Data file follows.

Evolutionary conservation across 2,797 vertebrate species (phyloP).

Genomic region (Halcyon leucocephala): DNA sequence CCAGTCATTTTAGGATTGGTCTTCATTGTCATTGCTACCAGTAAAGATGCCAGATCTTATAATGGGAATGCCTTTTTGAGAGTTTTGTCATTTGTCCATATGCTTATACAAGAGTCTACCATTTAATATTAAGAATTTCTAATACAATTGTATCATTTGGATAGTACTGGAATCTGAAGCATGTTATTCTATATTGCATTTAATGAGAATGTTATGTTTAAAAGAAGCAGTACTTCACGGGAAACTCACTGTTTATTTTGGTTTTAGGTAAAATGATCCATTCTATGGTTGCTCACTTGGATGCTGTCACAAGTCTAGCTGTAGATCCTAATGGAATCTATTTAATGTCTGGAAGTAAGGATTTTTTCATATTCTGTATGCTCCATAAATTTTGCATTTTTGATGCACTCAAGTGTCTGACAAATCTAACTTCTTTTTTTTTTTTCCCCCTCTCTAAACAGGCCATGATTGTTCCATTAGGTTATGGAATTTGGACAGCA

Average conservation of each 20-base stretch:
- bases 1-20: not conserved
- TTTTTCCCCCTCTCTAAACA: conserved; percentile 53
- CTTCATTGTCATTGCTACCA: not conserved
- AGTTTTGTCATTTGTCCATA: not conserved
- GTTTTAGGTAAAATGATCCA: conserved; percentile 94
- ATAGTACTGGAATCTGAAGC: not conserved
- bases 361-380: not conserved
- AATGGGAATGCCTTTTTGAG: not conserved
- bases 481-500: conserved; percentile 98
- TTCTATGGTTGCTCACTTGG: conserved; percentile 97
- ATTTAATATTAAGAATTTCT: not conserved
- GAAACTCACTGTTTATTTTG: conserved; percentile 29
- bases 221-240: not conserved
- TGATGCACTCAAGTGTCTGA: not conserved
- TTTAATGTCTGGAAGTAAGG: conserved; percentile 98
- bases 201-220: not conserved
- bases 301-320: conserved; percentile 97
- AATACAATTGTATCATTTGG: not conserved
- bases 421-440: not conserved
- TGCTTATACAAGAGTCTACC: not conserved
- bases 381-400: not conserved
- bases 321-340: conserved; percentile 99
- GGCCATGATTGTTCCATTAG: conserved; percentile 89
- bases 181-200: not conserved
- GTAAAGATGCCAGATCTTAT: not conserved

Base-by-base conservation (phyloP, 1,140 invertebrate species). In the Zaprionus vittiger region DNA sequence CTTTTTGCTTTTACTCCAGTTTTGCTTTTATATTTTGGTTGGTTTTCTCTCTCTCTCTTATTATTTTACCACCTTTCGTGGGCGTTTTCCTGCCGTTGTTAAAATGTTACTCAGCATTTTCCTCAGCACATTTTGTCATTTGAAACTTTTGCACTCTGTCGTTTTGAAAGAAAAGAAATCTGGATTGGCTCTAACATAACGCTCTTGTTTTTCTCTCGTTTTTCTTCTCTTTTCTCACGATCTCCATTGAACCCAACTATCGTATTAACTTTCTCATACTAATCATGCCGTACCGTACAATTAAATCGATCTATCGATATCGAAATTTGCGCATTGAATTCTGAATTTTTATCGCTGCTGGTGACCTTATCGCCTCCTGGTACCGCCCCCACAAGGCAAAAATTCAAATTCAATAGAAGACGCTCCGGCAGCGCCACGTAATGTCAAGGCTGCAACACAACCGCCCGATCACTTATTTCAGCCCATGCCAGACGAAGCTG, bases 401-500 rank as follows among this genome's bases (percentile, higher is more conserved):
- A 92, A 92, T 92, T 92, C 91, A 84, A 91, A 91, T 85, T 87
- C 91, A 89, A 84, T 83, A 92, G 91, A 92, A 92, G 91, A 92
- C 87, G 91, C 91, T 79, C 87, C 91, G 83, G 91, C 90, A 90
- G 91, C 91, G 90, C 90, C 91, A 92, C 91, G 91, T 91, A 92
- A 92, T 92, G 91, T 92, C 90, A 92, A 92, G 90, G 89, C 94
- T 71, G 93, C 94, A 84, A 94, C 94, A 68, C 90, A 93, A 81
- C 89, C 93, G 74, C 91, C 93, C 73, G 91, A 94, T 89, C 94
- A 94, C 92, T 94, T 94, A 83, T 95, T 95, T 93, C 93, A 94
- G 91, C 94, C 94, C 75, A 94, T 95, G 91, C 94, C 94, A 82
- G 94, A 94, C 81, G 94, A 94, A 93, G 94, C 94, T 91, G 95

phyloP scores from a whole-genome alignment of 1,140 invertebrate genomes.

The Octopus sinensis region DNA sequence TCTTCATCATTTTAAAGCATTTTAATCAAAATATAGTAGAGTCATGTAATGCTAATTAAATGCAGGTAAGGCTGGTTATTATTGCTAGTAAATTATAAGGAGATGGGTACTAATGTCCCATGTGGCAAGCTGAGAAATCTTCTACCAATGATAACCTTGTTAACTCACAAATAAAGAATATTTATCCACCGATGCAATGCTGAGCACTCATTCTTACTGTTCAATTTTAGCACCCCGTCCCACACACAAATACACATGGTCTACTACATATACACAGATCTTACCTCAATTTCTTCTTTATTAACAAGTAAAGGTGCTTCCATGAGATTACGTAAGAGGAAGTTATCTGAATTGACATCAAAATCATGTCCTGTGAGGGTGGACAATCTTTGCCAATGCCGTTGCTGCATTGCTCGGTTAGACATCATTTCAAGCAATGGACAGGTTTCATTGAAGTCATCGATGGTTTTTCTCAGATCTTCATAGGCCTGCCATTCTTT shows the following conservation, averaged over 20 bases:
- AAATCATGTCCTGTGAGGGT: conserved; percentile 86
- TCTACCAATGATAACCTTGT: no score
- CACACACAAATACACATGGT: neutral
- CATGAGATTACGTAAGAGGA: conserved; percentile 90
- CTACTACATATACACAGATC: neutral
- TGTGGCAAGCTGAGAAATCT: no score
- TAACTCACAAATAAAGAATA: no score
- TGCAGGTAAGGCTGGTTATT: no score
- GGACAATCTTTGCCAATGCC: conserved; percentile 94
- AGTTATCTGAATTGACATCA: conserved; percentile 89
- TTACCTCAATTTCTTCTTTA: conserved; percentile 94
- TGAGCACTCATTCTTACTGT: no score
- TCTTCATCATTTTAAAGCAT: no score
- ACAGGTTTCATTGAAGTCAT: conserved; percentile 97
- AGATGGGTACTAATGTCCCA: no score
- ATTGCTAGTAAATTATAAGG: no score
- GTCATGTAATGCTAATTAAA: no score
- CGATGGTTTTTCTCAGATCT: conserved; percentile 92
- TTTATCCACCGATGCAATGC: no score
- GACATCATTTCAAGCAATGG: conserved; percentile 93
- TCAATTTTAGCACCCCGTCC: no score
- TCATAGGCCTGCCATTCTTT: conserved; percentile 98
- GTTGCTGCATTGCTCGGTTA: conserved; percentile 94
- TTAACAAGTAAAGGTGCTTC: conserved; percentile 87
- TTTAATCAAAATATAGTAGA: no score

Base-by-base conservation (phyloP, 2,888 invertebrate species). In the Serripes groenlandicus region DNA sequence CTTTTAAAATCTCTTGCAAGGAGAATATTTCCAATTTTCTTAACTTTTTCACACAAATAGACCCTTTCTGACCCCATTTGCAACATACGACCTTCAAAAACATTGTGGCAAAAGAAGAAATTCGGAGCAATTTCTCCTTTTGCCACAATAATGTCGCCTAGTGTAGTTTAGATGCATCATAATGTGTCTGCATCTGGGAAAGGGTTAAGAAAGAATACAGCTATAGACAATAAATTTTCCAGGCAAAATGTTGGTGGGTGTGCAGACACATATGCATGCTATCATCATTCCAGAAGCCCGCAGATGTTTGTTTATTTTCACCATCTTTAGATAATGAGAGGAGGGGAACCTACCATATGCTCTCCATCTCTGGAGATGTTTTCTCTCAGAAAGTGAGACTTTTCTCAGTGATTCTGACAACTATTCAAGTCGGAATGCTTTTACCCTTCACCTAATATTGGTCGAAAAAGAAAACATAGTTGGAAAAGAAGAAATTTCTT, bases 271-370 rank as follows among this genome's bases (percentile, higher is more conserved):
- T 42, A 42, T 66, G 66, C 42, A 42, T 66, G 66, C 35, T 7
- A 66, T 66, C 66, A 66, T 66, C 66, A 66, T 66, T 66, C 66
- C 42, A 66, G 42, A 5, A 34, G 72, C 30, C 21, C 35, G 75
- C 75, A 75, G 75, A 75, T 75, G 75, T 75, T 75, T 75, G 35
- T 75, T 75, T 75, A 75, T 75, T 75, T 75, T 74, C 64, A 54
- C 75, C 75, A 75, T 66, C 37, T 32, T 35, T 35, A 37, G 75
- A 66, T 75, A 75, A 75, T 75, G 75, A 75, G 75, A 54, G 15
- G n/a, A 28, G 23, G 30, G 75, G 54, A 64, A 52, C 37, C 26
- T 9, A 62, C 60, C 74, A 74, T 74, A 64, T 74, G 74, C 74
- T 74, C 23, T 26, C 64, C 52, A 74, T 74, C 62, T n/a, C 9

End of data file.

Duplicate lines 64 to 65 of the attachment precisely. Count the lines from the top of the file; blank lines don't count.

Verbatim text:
- GTTGCTGCATTGCTCGGTTA: conserved; percentile 94
- TTAACAAGTAAAGGTGCTTC: conserved; percentile 87